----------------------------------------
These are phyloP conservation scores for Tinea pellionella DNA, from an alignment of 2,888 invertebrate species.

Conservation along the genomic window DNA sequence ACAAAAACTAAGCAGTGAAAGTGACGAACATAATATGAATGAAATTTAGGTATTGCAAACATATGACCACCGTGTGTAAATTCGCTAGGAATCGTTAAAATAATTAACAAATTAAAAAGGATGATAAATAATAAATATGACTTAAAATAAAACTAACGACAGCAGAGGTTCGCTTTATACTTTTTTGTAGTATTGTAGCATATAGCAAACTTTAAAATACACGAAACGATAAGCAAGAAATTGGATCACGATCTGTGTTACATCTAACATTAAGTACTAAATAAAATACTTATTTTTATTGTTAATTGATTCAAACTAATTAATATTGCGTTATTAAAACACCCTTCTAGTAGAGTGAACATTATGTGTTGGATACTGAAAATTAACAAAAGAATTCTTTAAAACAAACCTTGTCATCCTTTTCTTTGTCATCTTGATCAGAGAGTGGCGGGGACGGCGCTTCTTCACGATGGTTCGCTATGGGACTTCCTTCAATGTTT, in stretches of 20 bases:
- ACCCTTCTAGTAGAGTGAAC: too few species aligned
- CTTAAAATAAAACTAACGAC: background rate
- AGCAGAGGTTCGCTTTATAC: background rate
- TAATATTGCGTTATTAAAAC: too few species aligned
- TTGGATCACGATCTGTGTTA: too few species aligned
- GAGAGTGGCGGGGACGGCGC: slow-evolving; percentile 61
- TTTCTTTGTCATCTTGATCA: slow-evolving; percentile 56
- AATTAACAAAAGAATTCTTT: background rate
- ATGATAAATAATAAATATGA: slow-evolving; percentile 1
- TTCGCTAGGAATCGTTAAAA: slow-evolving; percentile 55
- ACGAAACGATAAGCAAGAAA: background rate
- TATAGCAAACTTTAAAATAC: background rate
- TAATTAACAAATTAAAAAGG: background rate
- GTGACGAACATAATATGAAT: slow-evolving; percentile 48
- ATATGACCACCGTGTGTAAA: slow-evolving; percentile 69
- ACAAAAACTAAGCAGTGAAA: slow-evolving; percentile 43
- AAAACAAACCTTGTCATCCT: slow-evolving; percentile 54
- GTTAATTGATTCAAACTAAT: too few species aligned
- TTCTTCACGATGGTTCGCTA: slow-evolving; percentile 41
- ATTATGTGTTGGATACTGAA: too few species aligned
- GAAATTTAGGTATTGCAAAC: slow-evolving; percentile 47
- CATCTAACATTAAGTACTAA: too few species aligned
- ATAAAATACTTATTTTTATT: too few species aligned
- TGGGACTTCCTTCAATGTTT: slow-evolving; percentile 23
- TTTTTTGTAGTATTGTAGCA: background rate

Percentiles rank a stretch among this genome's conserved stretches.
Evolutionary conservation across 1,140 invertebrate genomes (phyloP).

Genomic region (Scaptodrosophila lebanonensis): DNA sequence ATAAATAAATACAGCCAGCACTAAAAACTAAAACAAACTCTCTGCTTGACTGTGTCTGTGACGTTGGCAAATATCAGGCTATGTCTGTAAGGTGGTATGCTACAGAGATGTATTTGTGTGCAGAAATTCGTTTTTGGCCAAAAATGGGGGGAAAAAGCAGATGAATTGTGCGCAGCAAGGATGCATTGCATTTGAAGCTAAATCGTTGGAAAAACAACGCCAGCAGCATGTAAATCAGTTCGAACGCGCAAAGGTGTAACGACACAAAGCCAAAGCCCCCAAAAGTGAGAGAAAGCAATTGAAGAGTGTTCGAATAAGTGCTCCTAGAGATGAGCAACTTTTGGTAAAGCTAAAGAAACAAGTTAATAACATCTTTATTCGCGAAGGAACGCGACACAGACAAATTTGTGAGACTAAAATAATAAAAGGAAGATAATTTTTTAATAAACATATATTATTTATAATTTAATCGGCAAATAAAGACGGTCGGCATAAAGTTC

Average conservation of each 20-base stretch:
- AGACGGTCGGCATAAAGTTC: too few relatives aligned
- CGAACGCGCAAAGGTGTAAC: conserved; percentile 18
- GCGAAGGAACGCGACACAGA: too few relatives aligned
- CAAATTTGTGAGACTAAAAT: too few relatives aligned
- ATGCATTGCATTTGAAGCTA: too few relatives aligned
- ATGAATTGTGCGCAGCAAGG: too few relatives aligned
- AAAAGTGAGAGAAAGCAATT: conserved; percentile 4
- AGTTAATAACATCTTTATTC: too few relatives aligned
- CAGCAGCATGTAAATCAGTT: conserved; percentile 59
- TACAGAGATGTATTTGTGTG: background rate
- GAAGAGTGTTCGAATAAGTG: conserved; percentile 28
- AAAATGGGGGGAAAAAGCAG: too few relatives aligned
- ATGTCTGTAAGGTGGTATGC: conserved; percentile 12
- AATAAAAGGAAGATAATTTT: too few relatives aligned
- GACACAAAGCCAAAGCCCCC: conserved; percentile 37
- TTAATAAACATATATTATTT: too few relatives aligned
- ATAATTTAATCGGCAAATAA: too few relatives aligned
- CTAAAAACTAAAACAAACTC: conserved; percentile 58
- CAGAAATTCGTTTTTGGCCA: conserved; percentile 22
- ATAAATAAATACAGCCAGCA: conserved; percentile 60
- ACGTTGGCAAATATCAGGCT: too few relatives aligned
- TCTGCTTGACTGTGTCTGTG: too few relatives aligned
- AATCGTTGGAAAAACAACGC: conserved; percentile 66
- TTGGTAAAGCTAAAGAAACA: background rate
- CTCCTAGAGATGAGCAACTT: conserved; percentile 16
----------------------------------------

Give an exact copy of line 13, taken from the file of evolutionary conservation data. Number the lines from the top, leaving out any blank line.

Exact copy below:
- ACGAAACGATAAGCAAGAAA: background rate